This is one of the oldest refuges established by Theodore Roosevelt in 1901. Buffalo, elk, prairie dogs, and turkey were reintroduced and this refuge is a photographer’s dream. Beautiful granite outcrops, lichen covered granite mountains, spectacular sunsets and many lakes all provide tons of landscape photography opportunities. If you can’t find something special to photograph here, you aren’t looking!
Here are a few of my favorites from the past few days:
I am very excited about this workshop as I have spent many years visiting this place due to the variety of wildlife and scenic landscapes.
Plain and simple, does it get any prettier than a nice adult Black-throated Sparrow? I first saw this species in Big Bend National Park back in August 1989 and I was instantly drawn to its bold plumage. Nothing like seeing this bird perched on blooming ocotillo singing its heart out. This adult was photographed at the windmill blind on Transition Ranch near Uvalde, Texas.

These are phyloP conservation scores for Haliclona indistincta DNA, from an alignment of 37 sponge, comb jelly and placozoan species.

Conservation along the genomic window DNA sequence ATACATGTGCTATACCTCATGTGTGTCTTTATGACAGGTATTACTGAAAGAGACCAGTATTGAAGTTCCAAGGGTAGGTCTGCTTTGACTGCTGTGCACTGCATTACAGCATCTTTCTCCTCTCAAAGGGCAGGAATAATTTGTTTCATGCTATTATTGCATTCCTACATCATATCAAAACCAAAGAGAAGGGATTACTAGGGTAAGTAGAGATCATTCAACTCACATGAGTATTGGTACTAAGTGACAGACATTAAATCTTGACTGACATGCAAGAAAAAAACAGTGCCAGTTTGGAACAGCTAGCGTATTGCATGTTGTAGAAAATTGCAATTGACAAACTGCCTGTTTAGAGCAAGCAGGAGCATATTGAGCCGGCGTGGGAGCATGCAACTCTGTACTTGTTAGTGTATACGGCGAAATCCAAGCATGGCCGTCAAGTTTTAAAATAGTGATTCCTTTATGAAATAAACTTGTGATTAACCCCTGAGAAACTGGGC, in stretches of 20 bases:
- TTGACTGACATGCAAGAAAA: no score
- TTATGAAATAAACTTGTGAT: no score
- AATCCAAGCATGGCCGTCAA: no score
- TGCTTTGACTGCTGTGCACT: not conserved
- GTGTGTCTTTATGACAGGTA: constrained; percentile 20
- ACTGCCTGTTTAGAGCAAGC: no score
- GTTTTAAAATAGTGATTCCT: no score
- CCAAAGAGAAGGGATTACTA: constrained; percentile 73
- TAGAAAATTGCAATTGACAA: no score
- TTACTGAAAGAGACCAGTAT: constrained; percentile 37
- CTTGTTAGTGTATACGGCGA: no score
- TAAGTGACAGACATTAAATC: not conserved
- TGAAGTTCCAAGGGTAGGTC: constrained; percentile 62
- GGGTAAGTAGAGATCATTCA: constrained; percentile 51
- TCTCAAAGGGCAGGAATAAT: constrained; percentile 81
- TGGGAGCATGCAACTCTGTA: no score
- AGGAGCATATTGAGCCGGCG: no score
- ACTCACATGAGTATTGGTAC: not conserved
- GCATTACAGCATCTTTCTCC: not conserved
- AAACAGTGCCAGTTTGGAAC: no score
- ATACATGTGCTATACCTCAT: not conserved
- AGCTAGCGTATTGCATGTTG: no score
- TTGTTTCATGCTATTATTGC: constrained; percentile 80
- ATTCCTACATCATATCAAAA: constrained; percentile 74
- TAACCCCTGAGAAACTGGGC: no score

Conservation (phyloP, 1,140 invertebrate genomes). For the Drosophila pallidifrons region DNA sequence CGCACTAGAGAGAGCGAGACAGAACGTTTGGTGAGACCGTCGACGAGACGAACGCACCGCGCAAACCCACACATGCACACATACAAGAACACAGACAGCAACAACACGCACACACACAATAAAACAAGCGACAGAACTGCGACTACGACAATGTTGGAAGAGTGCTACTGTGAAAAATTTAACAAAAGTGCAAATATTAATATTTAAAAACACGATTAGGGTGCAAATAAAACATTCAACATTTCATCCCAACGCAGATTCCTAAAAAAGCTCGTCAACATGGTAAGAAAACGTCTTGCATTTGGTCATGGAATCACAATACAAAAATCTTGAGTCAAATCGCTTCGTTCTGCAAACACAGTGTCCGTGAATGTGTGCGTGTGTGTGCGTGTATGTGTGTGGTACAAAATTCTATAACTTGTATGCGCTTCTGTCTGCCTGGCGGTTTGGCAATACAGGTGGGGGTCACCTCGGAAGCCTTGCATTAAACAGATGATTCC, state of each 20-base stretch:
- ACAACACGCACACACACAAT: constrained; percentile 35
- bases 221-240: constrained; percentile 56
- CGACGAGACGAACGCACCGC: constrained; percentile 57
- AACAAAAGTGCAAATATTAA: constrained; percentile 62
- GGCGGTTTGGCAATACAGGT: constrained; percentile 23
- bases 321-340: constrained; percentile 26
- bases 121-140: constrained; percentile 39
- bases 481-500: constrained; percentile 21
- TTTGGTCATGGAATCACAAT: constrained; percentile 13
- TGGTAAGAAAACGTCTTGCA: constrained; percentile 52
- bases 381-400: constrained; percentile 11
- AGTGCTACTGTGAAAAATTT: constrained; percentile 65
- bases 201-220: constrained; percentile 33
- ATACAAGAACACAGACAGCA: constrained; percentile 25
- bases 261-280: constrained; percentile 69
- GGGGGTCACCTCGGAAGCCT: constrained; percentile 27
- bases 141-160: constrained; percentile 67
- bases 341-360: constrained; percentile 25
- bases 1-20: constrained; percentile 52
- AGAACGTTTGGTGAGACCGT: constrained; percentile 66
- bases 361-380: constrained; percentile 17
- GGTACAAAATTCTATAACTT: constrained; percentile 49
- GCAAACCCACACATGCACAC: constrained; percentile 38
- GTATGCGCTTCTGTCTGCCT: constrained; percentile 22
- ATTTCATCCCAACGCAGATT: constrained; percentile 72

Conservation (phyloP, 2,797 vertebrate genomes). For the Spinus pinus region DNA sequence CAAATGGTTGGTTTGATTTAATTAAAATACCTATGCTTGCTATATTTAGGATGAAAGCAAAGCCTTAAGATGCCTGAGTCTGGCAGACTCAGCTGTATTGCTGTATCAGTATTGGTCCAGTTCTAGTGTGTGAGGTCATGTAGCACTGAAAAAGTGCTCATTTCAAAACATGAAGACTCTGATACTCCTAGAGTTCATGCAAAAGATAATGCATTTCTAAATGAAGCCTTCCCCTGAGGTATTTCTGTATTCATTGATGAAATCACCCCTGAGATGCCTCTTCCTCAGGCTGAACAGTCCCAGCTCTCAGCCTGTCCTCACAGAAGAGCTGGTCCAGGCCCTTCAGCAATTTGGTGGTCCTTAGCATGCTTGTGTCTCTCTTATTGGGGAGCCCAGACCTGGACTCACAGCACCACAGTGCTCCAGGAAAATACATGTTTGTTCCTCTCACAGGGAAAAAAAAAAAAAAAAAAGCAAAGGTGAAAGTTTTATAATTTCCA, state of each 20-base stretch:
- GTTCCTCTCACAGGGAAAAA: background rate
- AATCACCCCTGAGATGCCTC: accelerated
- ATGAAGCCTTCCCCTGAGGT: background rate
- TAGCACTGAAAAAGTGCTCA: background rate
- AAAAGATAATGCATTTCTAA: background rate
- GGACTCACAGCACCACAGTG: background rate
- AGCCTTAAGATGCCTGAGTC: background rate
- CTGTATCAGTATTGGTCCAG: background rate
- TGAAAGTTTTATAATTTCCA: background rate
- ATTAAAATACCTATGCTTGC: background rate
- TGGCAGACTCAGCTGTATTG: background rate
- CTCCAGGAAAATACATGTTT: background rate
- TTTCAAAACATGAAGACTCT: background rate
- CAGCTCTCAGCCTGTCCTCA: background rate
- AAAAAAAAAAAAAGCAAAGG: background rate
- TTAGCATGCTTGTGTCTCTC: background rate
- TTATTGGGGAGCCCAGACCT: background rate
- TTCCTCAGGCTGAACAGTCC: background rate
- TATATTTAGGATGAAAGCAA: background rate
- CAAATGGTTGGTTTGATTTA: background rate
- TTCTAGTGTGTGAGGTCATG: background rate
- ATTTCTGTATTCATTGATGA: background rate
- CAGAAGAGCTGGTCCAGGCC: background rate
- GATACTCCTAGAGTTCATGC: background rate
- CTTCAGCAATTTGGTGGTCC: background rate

I was in Uvalde these past few days checking out the Transition Ranch and I met the wonderful owners, Dr. Sandy & Leslee Kay Hurwitz. My purpose in traveling to the ranch was to investigate the possibility of hosting workshops at the location and possibly serving as a ranch guide. In reality, there is so much more that I hope to see evolve from this awesome experience and I hope to share more in the next few months. The Hurwitz’s are incredibly hospitable and just a real pleasure to get to know.
Many people might think July is not the best time to go to a blind, but one of the things I love about late summer are the many juvenile plumages that often confuse birders and photographers alike. I am one of those rare photographers who loves sparrows and I have even taught sparrow identification workshops for the Texas Ornithological Society.
At the ranch, we saw Black-throated, Rufous-crowned and Lark Sparrow juveniles. Enjoy the photos:
Please feel free to share where you like photographing juvenile birds!